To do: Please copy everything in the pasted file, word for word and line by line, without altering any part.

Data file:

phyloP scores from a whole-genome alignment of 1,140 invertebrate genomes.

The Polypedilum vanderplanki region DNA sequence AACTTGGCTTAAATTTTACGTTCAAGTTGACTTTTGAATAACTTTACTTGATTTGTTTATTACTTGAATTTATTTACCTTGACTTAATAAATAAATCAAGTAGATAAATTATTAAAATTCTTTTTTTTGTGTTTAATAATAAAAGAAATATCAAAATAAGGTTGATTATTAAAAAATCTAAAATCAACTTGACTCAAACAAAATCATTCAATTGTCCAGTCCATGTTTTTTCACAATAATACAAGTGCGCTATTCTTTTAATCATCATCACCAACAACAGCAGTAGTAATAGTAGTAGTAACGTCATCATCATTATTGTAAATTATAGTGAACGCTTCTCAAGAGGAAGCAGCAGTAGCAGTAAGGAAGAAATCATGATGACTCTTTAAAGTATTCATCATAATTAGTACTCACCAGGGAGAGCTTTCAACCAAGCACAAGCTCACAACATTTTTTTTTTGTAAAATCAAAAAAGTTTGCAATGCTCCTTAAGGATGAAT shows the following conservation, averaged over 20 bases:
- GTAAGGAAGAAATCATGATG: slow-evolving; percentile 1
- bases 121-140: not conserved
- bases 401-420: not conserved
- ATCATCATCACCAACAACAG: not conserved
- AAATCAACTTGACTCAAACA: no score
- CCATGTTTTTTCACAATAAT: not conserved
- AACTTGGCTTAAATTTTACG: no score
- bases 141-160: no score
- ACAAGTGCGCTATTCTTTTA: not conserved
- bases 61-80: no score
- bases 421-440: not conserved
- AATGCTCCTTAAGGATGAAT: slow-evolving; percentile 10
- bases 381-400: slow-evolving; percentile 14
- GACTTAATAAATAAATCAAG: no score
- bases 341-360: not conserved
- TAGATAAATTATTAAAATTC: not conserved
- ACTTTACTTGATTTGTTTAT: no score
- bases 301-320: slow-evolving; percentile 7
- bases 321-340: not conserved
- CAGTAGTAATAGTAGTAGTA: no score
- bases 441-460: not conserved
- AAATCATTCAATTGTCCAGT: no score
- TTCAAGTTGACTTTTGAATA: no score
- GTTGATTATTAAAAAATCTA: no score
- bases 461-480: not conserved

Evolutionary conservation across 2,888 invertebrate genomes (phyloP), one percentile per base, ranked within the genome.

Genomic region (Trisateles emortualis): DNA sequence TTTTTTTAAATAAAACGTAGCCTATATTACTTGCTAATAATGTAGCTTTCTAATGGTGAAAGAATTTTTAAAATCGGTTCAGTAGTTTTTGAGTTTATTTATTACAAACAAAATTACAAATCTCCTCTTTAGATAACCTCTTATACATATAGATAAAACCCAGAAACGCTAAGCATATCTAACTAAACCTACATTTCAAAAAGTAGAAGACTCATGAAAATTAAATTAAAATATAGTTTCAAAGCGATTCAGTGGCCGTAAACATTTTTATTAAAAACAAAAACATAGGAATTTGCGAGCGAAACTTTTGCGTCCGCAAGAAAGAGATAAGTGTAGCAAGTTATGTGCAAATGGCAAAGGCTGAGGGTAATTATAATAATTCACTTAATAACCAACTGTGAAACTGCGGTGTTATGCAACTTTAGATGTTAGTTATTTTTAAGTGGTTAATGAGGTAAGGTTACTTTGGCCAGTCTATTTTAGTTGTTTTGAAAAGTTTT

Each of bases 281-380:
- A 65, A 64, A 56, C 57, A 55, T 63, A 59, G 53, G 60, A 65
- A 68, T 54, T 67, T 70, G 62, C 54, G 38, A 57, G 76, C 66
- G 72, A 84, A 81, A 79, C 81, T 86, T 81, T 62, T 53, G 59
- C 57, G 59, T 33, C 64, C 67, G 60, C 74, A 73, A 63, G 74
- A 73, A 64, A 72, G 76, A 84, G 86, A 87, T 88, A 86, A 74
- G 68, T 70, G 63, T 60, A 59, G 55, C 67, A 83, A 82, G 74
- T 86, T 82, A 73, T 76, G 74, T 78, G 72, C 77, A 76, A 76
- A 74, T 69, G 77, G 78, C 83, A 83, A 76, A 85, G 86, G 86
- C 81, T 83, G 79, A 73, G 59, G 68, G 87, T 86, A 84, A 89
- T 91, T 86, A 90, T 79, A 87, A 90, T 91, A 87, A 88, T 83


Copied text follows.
phyloP scores from a whole-genome alignment of 1,140 invertebrate genomes.

The Polypedilum vanderplanki region DNA sequence AACTTGGCTTAAATTTTACGTTCAAGTTGACTTTTGAATAACTTTACTTGATTTGTTTATTACTTGAATTTATTTACCTTGACTTAATAAATAAATCAAGTAGATAAATTATTAAAATTCTTTTTTTTGTGTTTAATAATAAAAGAAATATCAAAATAAGGTTGATTATTAAAAAATCTAAAATCAACTTGACTCAAACAAAATCATTCAATTGTCCAGTCCATGTTTTTTCACAATAATACAAGTGCGCTATTCTTTTAATCATCATCACCAACAACAGCAGTAGTAATAGTAGTAGTAACGTCATCATCATTATTGTAAATTATAGTGAACGCTTCTCAAGAGGAAGCAGCAGTAGCAGTAAGGAAGAAATCATGATGACTCTTTAAAGTATTCATCATAATTAGTACTCACCAGGGAGAGCTTTCAACCAAGCACAAGCTCACAACATTTTTTTTTTGTAAAATCAAAAAAGTTTGCAATGCTCCTTAAGGATGAAT shows the following conservation, averaged over 20 bases:
- GTAAGGAAGAAATCATGATG: slow-evolving; percentile 1
- bases 121-140: not conserved
- bases 401-420: not conserved
- ATCATCATCACCAACAACAG: not conserved
- AAATCAACTTGACTCAAACA: no score
- CCATGTTTTTTCACAATAAT: not conserved
- AACTTGGCTTAAATTTTACG: no score
- bases 141-160: no score
- ACAAGTGCGCTATTCTTTTA: not conserved
- bases 61-80: no score
- bases 421-440: not conserved
- AATGCTCCTTAAGGATGAAT: slow-evolving; percentile 10
- bases 381-400: slow-evolving; percentile 14
- GACTTAATAAATAAATCAAG: no score
- bases 341-360: not conserved
- TAGATAAATTATTAAAATTC: not conserved
- ACTTTACTTGATTTGTTTAT: no score
- bases 301-320: slow-evolving; percentile 7
- bases 321-340: not conserved
- CAGTAGTAATAGTAGTAGTA: no score
- bases 441-460: not conserved
- AAATCATTCAATTGTCCAGT: no score
- TTCAAGTTGACTTTTGAATA: no score
- GTTGATTATTAAAAAATCTA: no score
- bases 461-480: not conserved

Evolutionary conservation across 2,888 invertebrate genomes (phyloP), one percentile per base, ranked within the genome.

Genomic region (Trisateles emortualis): DNA sequence TTTTTTTAAATAAAACGTAGCCTATATTACTTGCTAATAATGTAGCTTTCTAATGGTGAAAGAATTTTTAAAATCGGTTCAGTAGTTTTTGAGTTTATTTATTACAAACAAAATTACAAATCTCCTCTTTAGATAACCTCTTATACATATAGATAAAACCCAGAAACGCTAAGCATATCTAACTAAACCTACATTTCAAAAAGTAGAAGACTCATGAAAATTAAATTAAAATATAGTTTCAAAGCGATTCAGTGGCCGTAAACATTTTTATTAAAAACAAAAACATAGGAATTTGCGAGCGAAACTTTTGCGTCCGCAAGAAAGAGATAAGTGTAGCAAGTTATGTGCAAATGGCAAAGGCTGAGGGTAATTATAATAATTCACTTAATAACCAACTGTGAAACTGCGGTGTTATGCAACTTTAGATGTTAGTTATTTTTAAGTGGTTAATGAGGTAAGGTTACTTTGGCCAGTCTATTTTAGTTGTTTTGAAAAGTTTT

Each of bases 281-380:
- A 65, A 64, A 56, C 57, A 55, T 63, A 59, G 53, G 60, A 65
- A 68, T 54, T 67, T 70, G 62, C 54, G 38, A 57, G 76, C 66
- G 72, A 84, A 81, A 79, C 81, T 86, T 81, T 62, T 53, G 59
- C 57, G 59, T 33, C 64, C 67, G 60, C 74, A 73, A 63, G 74
- A 73, A 64, A 72, G 76, A 84, G 86, A 87, T 88, A 86, A 74
- G 68, T 70, G 63, T 60, A 59, G 55, C 67, A 83, A 82, G 74
- T 86, T 82, A 73, T 76, G 74, T 78, G 72, C 77, A 76, A 76
- A 74, T 69, G 77, G 78, C 83, A 83, A 76, A 85, G 86, G 86
- C 81, T 83, G 79, A 73, G 59, G 68, G 87, T 86, A 84, A 89
- T 91, T 86, A 90, T 79, A 87, A 90, T 91, A 87, A 88, T 83